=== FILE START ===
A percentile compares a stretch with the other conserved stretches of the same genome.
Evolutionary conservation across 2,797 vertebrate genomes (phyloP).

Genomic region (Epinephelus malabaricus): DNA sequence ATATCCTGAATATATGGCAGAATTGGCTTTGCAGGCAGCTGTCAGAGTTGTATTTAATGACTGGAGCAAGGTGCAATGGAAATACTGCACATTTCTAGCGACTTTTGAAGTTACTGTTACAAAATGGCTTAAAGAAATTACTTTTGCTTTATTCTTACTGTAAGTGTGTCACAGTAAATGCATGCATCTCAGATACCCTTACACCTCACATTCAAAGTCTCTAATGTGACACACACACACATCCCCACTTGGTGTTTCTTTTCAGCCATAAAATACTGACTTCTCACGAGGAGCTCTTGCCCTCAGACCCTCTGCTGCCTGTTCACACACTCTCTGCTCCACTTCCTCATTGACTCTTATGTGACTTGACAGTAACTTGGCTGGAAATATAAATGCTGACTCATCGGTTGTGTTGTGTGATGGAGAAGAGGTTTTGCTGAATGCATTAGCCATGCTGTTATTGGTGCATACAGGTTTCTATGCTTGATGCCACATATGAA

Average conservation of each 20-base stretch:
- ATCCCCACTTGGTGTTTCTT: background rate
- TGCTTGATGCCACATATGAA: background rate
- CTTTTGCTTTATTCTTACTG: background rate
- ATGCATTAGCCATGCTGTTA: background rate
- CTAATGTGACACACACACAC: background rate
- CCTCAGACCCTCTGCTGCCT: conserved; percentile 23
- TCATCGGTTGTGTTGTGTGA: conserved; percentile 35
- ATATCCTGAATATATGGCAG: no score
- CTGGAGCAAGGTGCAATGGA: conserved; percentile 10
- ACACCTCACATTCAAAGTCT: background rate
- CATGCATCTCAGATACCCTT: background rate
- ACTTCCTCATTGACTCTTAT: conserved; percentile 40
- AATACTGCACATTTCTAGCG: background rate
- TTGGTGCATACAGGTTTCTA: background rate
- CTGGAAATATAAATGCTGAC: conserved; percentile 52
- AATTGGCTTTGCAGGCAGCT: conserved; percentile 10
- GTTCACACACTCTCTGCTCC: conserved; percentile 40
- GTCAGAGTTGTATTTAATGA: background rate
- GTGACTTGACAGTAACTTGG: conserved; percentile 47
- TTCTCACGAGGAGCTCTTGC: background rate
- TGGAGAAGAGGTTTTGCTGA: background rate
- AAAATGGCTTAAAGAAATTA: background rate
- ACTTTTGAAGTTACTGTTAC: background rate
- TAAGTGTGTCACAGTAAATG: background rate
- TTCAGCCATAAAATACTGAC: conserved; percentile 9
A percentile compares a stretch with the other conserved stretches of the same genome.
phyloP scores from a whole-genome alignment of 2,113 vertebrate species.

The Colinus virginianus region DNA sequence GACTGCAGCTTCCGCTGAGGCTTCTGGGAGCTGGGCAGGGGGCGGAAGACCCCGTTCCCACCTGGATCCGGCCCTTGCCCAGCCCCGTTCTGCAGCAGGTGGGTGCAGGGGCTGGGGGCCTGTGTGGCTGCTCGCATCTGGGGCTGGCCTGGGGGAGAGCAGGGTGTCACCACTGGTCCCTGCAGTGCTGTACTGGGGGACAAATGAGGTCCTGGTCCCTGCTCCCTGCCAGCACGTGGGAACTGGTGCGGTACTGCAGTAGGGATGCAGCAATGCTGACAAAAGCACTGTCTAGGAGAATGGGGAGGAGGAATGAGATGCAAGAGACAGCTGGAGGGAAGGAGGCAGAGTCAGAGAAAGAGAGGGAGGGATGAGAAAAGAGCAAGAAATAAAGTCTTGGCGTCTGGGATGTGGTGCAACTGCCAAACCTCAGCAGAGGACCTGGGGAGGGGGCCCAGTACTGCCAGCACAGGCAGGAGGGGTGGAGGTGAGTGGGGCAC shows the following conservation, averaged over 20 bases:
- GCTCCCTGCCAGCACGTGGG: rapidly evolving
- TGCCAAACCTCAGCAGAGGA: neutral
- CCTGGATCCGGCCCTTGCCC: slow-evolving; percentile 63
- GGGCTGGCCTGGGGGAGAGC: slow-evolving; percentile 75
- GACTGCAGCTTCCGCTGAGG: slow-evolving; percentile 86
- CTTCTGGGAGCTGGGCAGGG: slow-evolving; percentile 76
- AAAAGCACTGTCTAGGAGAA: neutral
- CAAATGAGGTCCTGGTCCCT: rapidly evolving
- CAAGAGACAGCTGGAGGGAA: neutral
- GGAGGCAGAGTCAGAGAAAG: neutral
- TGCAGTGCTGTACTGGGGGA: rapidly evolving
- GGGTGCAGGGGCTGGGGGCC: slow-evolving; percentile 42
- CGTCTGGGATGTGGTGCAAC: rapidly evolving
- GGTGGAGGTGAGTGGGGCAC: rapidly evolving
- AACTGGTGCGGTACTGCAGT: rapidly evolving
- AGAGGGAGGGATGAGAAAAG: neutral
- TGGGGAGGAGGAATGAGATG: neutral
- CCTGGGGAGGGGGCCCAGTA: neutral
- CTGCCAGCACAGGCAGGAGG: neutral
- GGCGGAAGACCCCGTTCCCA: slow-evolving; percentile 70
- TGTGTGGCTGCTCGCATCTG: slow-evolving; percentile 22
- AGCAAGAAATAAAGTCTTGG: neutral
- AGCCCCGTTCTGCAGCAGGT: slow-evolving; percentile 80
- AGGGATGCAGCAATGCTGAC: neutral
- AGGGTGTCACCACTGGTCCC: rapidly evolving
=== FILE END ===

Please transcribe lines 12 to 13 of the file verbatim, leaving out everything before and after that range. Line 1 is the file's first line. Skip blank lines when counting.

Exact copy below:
- ATATCCTGAATATATGGCAG: no score
- CTGGAGCAAGGTGCAATGGA: conserved; percentile 10